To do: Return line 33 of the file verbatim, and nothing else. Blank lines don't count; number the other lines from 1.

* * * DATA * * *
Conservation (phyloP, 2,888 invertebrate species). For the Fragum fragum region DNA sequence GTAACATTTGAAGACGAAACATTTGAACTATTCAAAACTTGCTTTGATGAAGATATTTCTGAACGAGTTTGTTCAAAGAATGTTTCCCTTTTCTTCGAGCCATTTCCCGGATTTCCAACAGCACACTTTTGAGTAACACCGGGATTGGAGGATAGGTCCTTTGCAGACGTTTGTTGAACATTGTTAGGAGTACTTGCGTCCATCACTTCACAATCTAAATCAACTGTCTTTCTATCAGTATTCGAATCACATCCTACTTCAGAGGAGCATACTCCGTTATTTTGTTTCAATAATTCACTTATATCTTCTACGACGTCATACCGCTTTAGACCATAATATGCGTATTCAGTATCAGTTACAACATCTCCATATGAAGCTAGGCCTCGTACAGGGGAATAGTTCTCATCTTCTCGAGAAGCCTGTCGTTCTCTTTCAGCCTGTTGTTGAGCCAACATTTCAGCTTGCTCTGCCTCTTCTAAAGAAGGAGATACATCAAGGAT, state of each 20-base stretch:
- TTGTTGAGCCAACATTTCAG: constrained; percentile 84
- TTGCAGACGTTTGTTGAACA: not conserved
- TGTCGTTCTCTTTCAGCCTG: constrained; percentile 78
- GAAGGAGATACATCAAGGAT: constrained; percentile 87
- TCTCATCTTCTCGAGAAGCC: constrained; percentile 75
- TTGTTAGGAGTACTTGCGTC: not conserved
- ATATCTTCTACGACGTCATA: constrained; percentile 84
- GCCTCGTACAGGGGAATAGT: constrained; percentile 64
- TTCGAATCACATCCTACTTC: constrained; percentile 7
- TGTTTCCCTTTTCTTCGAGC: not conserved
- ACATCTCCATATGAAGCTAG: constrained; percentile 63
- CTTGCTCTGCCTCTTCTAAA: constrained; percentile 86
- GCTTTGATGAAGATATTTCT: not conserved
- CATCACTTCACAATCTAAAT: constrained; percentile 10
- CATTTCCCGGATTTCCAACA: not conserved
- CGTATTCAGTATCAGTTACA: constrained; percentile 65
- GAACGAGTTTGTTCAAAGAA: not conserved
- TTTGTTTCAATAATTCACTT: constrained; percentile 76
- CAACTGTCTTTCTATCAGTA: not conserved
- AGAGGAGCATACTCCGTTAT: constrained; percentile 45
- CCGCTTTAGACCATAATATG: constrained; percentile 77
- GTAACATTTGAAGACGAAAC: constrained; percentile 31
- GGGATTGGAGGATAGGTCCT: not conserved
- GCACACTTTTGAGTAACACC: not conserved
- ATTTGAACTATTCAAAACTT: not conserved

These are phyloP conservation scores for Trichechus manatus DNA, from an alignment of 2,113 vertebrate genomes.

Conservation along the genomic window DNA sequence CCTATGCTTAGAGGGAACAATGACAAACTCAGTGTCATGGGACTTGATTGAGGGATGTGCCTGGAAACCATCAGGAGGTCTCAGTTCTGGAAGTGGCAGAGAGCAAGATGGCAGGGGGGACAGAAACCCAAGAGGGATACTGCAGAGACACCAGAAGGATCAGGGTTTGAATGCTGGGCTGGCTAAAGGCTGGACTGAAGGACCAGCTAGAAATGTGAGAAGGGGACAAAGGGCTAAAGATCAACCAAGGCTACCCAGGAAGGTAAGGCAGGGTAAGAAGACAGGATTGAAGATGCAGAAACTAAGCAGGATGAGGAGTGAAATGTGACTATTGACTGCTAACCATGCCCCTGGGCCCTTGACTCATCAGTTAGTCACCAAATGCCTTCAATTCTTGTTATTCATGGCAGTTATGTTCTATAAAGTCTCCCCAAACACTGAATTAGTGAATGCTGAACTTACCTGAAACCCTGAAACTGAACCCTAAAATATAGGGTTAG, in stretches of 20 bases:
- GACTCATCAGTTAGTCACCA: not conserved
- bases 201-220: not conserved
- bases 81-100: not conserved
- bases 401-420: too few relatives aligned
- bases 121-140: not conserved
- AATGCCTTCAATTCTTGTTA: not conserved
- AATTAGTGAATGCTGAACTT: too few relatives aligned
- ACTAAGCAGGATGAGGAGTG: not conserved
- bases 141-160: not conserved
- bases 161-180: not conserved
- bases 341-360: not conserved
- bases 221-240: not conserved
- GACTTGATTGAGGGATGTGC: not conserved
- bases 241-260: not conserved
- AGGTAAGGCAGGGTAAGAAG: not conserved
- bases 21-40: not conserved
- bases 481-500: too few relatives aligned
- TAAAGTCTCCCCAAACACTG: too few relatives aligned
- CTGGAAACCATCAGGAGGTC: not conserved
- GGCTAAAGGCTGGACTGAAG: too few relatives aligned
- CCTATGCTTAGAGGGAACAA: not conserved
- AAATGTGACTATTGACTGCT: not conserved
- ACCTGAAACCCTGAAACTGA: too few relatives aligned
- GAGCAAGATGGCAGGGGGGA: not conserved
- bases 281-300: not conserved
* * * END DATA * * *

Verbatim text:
- bases 121-140: not conserved